Jarman Impey - AFL - AthletesVoice
Jarman Impey - AFL - AthletesVoice


The last thing I told my dad

Home  >  Sports  >  AFL


The last thing I told my dad


My fondest memories are of growing up in Shepparton, and my Dad is at the centre of all of them. Mum wasn’t on the scene much, so Dad brought up me and my sister Paigan, who’s four years younger than me.


When I think of that time, all I can remember is happiness with my best mate. My greatest hero was always my old man.


My Dad was a very open and honest man who gave, gave, gave and never asked for anything in return. He always wanted the best for people. He was well respected and well known in the community, and he had this amazing bubble around him – people just wanted to be with him.


He was a builder – house-building, renovations, a bit of everything. He had his own business; as a single parent he needed to have the flexibility to always be taking us to and from school, driving me to footy training or whatever, so he had to make his own hours at work.


We were quite the outdoors family. We’d go fishing, camping, water skiing on the Murray River up at Echuca or Cobram behind Dad’s speed boat. Family friends have got a Malibu Wakesetter and we’d go cruising around on that too. Or we’d be riding motorbikes – we’d take them up tracks, to race circuits, or through the hills around Shepparton.


Our biggest thing was cars. Dad wasn’t a computers person, but he was really handy in so many ways. We were always going to car shows and tinkering with cars. When I was little, Dad’s first hotted-up car was a Chev truck ute, after that we had an EK Holden that we’d go to the local football in on the weekends.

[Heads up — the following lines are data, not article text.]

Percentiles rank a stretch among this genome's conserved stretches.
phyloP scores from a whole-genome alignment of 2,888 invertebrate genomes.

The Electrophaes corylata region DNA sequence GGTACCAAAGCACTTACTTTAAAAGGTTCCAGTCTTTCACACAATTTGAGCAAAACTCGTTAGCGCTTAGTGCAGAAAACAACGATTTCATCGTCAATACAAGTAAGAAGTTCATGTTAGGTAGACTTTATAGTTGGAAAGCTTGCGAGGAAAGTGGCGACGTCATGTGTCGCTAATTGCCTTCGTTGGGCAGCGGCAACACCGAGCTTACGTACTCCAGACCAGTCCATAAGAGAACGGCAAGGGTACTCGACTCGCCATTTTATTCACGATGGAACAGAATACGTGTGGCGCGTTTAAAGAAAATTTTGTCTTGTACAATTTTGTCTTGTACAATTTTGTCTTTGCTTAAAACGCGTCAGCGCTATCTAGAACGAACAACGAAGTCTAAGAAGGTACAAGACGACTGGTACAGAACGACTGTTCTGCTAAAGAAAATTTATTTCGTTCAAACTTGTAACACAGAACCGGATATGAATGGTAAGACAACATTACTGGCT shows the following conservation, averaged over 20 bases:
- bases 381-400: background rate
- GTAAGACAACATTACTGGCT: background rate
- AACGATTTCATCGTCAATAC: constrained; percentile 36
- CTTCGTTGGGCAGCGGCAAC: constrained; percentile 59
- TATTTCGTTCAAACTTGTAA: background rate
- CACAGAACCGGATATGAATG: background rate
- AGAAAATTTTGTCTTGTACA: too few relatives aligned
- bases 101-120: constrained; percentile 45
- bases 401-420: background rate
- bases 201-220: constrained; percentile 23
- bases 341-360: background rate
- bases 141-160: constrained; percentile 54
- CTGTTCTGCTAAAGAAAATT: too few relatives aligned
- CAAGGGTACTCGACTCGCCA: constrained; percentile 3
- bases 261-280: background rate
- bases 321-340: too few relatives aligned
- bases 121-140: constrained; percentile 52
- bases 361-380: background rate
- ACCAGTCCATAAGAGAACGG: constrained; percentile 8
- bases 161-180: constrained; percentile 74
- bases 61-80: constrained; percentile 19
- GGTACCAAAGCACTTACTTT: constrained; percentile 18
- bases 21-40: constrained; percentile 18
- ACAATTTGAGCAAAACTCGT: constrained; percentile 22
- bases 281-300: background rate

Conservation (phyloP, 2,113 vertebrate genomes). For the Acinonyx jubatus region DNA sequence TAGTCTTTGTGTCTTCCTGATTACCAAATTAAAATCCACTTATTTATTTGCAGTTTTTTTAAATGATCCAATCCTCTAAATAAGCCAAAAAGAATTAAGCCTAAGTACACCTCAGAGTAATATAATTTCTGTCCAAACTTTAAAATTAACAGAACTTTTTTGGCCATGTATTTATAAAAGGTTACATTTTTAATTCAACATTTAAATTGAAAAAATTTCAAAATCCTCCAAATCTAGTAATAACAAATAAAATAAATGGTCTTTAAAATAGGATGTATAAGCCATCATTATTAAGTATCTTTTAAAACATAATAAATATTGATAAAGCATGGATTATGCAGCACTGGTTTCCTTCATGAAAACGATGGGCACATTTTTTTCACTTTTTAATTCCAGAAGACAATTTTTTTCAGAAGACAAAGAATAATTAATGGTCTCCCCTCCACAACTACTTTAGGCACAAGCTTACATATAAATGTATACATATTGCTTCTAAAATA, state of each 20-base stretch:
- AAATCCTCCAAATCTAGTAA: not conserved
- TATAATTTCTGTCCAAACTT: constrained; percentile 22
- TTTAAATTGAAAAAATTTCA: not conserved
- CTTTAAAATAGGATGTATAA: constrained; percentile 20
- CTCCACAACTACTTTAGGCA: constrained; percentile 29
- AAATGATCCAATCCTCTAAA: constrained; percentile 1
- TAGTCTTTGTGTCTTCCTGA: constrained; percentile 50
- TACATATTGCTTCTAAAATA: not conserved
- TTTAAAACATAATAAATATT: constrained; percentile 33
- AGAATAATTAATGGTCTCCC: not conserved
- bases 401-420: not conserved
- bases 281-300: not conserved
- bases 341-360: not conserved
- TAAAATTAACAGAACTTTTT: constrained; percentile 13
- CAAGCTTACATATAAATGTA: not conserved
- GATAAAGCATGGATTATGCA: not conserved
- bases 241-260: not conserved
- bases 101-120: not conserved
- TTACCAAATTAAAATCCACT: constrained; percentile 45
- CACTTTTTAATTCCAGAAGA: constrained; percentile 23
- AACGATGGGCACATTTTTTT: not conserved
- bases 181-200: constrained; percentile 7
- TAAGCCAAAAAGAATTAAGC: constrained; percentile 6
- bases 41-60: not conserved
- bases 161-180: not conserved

Then we were lucky enough get a 1972 HQ GTS Monaro. When Dad got her she was a bare shell, all different colours, with no engine. What she started as compared to what she is now is quite remarkable. We did all the work in Dad’s mate’s shed – being car-heads we knew a lot of people in the industry, we had a lot of help. She’s fully restored now, painted silver and just beautiful.


Every Wednesday I go to a car garage and learn off a guy named Mick Webb, who does performance cars. I have a fair idea with engines now, but I’m still not where I want to be. It’s quite the hobby for me, a good way to get away from football, and it’s a nice connection to Dad as well.


The HQ got handed down to me. It’ll be nice to be able to tinker with her when anything’s wrong and know what to do. She’ll always be in the family, that’s for sure.


Dads old girl bringing back memories

A post shared by jarmanimpey (@jarmanimpey) on



A proud yorta yorta man